WENDY WALSH, PH.D., AUTHOR, "30-DAY LOVE DETOX": No. I think they`re really grasping for straws here, the defense, in the sense that they`re trying to make some kind of causality to this whole idea that she committed suicide. That if she was sexually abused, then therefore she must be depressed, therefore, she must have committed suicide.

Well, those are three big leaps, because most people who are sexually abused don`t necessarily commit suicide nor most people who are depressed. So, I think they`re reaching for straws. But I do want to say one thing about the legal system and mental health. I do find that since juries are becoming more sophisticated and they`re also more compassionate, that they`re looking at these criminals and saying do we really want to convict them? They do seem like they`re mentally ill.

PINSKY: Interesting. And finally, Robi, Brett told his wife the manner in which he would kill her. He actually said this is what he`s going to do. What was that about?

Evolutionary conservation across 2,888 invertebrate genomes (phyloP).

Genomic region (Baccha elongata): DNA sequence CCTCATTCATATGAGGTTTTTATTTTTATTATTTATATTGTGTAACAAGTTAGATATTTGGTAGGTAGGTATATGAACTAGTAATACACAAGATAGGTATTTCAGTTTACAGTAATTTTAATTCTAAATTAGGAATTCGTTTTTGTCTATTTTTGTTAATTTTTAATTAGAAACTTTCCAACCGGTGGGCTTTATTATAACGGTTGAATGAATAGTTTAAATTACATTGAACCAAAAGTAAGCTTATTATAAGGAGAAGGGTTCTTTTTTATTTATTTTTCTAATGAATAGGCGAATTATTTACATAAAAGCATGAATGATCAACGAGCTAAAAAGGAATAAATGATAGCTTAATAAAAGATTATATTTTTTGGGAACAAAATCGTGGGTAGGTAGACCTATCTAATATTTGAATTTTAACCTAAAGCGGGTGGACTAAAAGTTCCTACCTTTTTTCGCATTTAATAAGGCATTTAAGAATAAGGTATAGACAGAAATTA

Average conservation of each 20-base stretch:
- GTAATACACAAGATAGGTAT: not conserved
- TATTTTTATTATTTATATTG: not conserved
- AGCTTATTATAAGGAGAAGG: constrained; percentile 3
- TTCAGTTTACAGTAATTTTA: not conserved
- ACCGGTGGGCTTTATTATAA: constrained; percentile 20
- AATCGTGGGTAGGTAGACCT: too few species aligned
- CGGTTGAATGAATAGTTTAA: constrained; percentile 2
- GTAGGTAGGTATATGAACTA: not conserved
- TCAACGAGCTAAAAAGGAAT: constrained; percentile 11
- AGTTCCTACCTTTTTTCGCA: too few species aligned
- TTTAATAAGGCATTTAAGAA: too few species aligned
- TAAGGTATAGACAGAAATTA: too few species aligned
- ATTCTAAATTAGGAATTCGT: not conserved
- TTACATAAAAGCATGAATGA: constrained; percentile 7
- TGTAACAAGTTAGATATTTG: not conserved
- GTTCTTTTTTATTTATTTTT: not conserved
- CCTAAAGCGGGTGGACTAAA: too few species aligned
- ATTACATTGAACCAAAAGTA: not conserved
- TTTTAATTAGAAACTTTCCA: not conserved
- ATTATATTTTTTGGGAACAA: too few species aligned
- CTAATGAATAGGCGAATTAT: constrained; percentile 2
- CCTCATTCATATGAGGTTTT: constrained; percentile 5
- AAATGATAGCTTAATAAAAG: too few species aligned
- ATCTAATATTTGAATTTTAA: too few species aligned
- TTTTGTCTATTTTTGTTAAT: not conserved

ROBI LUDWIG, PH.D., PSYCHOLOGIST: Well, that`s very common for men and husbands who end up killing their wives. Very often, there`s a warning. There`s a statement, "I am going to kill you." The wife often feels very afraid and threatened and fears for her life. And in many, many cases, the husbands will lay out how they plan to kill their wives.

It`s probably something that they`ve ruminated over for a long time. And especially, I want to say in domestic violence cases where they lose control, the woman decides to leave, then the man who feels worthless and is able to defend against that worthlessness has to face himself, and that`s intolerable.

PINSKY: Yes. I remember that --

LUDWIG: And that`s usually when they act out.

PINSKY: Remember that guy that blew his kids up in the house, burned everything down, remember that, a couple months ago. I think it was up in Northern California or something.

All right, guys. Thank you very much. If you`ve got a question --

HUTT (ph): Josh Powell.